What do you mean by social mores? Gay marriage? Sure. Other social issues? Not necessarily (see A-word polling). It’s a big tent. The party is not necessarily built around evangelicals. There are plenty of fiscal conservatives, plenty of more libertarian-minded folks.

          • Ed says:

            Well I’m very religious and not a committed Dem but O’Malley is also running…and a few more will jump in. HRC couldn’t beat John Edwards (!) in Iowa. She’s not the unstoppable juggernaut people think she is.

            Look, it’s more that socially conservative Evangelicals represent a shrinking population that will find less and less resonance with voters. People don’t have to be “terrified” by Evangelicals, they probably aren’t and don’t hold their views with contempt. Cherry pick gay marriage if you want. What else can Evangelicals rally around for a new social issue? Abortion? We’ve been treading water for decades and more people are siding with pro-choice positions than pro-life ones (even within the Catholic Church). People are going to be pro-gay marriage but anti-other gay rights issues?

            And yes, the party is built around evangelicals. Who else provides the bulk of volunteers and boots on the ground? Who else has such sway in Dixie, the GOP’s stronghold? Who else are the leading POTUS candidates clearly kowtowing to? At the very least if you cast off socially-conservative evangelicals as a Republican you’re never winning a POTUS primary, and if you pull off a miracle and make the general you’re losing. It’s like a Democrat hoping to not rely on labor.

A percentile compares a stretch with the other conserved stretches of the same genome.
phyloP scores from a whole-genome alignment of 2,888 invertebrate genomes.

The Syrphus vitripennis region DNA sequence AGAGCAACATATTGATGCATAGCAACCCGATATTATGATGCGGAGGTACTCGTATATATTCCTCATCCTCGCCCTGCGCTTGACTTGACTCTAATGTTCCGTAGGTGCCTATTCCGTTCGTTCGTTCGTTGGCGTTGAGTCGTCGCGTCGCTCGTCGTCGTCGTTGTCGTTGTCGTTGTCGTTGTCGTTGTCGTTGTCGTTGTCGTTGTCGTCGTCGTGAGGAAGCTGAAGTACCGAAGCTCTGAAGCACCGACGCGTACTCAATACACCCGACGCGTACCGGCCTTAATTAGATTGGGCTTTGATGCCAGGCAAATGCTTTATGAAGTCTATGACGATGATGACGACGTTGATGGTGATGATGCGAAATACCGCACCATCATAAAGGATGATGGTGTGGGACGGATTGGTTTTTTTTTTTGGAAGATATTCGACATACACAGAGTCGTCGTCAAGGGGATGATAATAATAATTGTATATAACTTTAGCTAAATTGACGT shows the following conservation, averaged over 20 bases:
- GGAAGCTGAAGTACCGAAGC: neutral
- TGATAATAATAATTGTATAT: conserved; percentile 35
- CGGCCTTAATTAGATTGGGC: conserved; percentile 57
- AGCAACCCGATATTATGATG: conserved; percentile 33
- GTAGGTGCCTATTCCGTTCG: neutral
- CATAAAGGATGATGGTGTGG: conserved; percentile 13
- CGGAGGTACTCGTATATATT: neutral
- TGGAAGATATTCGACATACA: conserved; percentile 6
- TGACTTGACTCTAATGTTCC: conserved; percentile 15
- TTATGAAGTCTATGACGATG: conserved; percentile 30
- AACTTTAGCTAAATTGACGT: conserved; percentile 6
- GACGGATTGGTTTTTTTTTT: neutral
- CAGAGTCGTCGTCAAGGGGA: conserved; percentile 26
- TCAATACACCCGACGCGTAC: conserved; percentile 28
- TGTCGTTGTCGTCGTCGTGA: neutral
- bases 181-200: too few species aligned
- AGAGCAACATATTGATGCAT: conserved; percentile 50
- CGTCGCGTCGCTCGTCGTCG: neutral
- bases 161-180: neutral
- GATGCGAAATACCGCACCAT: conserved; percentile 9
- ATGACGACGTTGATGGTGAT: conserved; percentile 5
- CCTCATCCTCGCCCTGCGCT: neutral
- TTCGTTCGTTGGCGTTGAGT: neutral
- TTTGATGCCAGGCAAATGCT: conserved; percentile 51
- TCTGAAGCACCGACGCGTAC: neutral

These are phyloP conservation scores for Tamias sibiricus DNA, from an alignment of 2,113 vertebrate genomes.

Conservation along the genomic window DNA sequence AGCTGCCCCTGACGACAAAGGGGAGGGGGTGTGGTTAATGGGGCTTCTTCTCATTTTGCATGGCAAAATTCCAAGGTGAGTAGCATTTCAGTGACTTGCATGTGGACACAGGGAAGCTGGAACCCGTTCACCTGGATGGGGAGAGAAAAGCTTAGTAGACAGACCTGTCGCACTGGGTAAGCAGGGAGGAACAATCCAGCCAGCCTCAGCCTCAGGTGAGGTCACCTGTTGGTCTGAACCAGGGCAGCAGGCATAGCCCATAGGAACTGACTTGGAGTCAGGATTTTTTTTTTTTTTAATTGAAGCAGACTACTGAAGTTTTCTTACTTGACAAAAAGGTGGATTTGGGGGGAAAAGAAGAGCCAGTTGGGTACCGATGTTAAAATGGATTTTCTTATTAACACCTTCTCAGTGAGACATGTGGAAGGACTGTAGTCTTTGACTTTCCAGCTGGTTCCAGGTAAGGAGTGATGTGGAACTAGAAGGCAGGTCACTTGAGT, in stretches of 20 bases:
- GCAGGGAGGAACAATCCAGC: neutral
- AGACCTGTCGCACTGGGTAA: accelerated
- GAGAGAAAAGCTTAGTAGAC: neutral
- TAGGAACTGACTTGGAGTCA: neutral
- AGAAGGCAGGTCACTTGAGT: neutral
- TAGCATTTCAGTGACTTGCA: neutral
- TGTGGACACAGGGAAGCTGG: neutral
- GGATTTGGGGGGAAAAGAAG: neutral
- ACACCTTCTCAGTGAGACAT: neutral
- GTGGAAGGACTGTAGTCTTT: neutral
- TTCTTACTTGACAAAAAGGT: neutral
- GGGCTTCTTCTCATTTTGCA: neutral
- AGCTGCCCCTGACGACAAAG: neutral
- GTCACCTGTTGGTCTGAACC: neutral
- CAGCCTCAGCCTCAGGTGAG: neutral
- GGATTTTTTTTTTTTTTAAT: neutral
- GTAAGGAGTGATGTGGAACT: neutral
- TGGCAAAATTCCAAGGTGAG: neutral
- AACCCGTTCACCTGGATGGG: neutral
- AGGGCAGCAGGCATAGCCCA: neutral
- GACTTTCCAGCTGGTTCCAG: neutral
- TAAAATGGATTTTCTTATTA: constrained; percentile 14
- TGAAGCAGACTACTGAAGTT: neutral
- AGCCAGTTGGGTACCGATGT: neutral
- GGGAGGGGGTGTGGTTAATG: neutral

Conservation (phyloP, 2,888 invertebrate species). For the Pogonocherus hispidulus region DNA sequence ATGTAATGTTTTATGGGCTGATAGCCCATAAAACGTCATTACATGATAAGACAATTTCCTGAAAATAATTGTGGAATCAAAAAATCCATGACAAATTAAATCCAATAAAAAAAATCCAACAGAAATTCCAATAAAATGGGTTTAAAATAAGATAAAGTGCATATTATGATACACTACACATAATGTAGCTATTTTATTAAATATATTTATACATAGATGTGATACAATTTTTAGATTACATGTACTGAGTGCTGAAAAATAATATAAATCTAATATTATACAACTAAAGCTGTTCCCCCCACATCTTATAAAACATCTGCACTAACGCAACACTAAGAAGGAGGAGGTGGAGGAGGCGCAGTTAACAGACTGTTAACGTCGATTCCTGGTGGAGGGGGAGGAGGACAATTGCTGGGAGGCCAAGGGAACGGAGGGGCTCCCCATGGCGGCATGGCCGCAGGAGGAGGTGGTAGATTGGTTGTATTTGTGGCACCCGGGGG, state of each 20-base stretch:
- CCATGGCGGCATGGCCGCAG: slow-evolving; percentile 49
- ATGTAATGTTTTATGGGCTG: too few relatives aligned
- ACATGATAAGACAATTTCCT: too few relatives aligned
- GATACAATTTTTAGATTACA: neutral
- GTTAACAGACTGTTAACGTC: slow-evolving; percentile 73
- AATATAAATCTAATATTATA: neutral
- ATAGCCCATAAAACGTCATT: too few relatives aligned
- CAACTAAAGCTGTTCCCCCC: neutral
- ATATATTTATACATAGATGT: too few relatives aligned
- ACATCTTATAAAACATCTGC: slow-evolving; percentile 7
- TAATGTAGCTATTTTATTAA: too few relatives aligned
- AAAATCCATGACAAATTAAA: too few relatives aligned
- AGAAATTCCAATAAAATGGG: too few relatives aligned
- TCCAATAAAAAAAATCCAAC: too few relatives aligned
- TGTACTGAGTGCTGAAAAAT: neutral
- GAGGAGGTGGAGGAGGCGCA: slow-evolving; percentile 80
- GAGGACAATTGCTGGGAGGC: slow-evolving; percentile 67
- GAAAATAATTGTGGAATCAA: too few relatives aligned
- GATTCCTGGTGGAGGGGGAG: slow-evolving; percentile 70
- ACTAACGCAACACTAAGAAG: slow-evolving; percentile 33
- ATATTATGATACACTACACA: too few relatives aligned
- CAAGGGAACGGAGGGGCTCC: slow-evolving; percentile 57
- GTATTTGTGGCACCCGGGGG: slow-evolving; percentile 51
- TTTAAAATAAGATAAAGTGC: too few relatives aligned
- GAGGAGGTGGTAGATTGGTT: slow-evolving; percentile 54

6. benevolus says:

    As I’ve said before- the problem originated when governments started using the word “marriage” in the law. Apparently religious people didn’t object to that very much, but now it’s a religious word that government shouldn’t define? Too late! I suggest the biblical scholars find a new word to use for the translation.

    • blakeage80 says:

      Groups of people reverse positions on issues all the time. Democrats on the issue of racial discrimination, for example.

      • benevolus says:

        This is true, but instead of trying to deny the practice, why not just try to change the words? If the word “marriage” is so sacred, y’all should be pushing to remove it from secular documents.

        • John Vestal says:

          The issue is the co-mingling of the terms “marriage” and “matrimony”. They’ve become interchangeable in common use and connotation. Reference to the secular contractual arrangement of “marriage ” predates its connection to religious rites by over a thousand years (see: Hammurabi, Ur-Nammu). Many who think of marriage solely in the religious/spiritual perspective erroneously believe dogma somehow conferred upon them some kind of trademark rights to the term.

          • saltycracker says:

            That secular or religious marriage thousands of years ago was between male and female.

            It is interesting that the earliest structural sites are believed built during religious pilgrimages. From this came agriculture and domesticated animals.

            There have been relationship rules, penalties and boundaries for thousands of years but not much positive in the sexual rules outside husbands and wives.

            • benevolus says:

              But the point is, in the secular world the definition of marriage isn’t “handed down from God”. It is up to us to define as we prefer.